By Oliver Douglas, as told to Kara Mayer Robinson
Daily life with chronic spontaneous urticaria (CSU) is something I’ve gotten used to over the years. I don’t really consider it a life-threatening or life-changing illness, just a chronic condition that I manage with a few strategies. I avoid triggers, make healthy lifestyle choices, and treat it when it flares up.
Managing Day by Day
I’ve had CSU for about 10 years. When it flares up, I get hives and red spots on my arms and legs. If I’m having a particularly bad episode, I may also get it on my hands, feet, ears, back, and chest.
My hives are usually pretty small. But if I’m scratching nonstop, they can turn into open wounds. It gets worse during periods of extreme heat.
I’ve tried many things to manage it. I’ve taken antihistamines, which have really worked wonders at keeping symptoms at bay. During bad flare-ups, I’ve used steroids. But you can’t stay on steroids for an extended period of time. And while medications can take the edge off, none of them address the root cause of the problem.
Making Changes That Count
The best thing I’ve done to manage my CSU is make lifestyle changes. It took time to realize that’s what I needed most.
For the first few years, I mostly just ignored my CSU. I thought I was healthier than most people, so it was OK if I was eating poorly. As my CSU gradually got worse, I realized that I needed to look after myself better.
At first, I thought all I had to do was exercise more, so I started exercising intensely four or five times a week. But it wasn’t enough to overturn an imperfect diet.
Making my diet better is the one thing that has helped me most. In the past year or so, I’ve completely removed all processed foods, sugars, and other bad foods from my diet. Now, I try to eat only healthy foods like lean meats, nuts, fruits, vegetables, and non-gluten grains. I also try to drink only water.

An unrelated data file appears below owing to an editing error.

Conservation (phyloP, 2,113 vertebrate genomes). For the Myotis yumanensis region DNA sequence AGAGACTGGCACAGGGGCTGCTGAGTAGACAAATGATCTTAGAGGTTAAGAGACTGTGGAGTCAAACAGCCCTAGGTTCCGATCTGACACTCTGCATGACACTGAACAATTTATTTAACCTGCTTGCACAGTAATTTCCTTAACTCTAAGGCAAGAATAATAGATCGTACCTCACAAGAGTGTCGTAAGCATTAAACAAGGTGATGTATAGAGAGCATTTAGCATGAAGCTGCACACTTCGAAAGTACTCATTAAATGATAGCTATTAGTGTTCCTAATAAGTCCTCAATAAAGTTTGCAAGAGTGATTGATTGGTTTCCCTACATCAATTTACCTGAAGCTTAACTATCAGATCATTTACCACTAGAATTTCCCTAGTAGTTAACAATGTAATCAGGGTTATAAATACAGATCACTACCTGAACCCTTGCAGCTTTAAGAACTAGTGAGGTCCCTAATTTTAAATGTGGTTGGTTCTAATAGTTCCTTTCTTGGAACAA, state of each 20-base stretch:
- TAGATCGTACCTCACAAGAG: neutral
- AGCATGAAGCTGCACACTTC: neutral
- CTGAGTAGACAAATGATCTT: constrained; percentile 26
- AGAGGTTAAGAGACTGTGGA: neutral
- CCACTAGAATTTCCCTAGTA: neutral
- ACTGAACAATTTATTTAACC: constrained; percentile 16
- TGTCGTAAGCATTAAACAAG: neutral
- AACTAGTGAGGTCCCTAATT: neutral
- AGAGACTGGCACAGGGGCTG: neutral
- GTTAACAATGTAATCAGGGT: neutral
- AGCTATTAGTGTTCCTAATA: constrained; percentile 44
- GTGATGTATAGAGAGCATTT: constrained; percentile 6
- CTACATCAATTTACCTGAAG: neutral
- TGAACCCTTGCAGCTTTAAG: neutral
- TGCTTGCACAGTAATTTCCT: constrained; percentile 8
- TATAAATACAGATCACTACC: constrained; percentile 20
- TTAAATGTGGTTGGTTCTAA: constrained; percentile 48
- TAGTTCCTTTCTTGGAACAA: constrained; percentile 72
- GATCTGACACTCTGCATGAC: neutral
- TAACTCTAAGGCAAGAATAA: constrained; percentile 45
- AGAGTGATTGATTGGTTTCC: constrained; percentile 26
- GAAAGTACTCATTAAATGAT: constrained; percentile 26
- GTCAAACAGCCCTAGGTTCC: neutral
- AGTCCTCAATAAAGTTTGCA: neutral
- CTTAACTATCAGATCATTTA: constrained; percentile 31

I also see a traditional Chinese medicine specialist who mixes up different teas with various roots and tree bark. Each time I go, he changes the ingredients slightly, depending on what he thinks I need. This helped me a lot.
My CSU hasn’t gone away completely, but I made more progress since I made these lifestyle changes than I did in all the years before.
Watch for Triggers
I’ve also gotten better at managing triggers, which helps a lot. I try to stay away from things that really seem to set off a flare.
I’ve heard that alcohol, aspirin, and tight clothing are some common triggers of CSU. I don’t drink or take any pills, so I have no experience with those things. And I’ve worn tight clothing many times when I work out and never had a problem with it personally.
My triggers became obvious to me over time. Some people keep a journal to find out what their triggers are, but I’ve had it so long that I figured it out pretty easily.
Gluten and heat are my main triggers. I have gluten sensitivity, so I’ve cut it entirely from my diet. And some of my worst flare-ups happened during extreme periods of heat, so I try to stay out of the heat whenever I can.
The worst I ever felt was when I went on vacation in Italy. When I went outside in the midday sun, it felt like somebody had set my body on fire. I had to go inside, take a cold shower, put on an aloe vera cream, and wait until nightfall. It was tough, and it pretty much ruined my trip. But that’s life, I suppose!
Other triggers I’ve noticed are wind and extreme cold, so now I try to avoid those things as well.
A Better Outlook
Keeping things in perspective helps me manage the ups and downs of CSU.
I feel lucky because it’s never gotten too serious. I don’t have to worry about a severe or extreme allergic reaction. I don’t get caught up thinking about all the things that could possibly happen.
Just having a normal day with minimal flare-ups is the best. I always appreciate days like these. It’s all about putting it in perspective and getting used to the condition.
For me, getting used to it happened naturally. At the beginning, I didn’t have a good outlook. I was always checking my skin for spots. I’d look at my skin every few hours or even every few minutes. But over time, I’ve learned that as long as I know my triggers and have safeguards in place, my skin will be OK.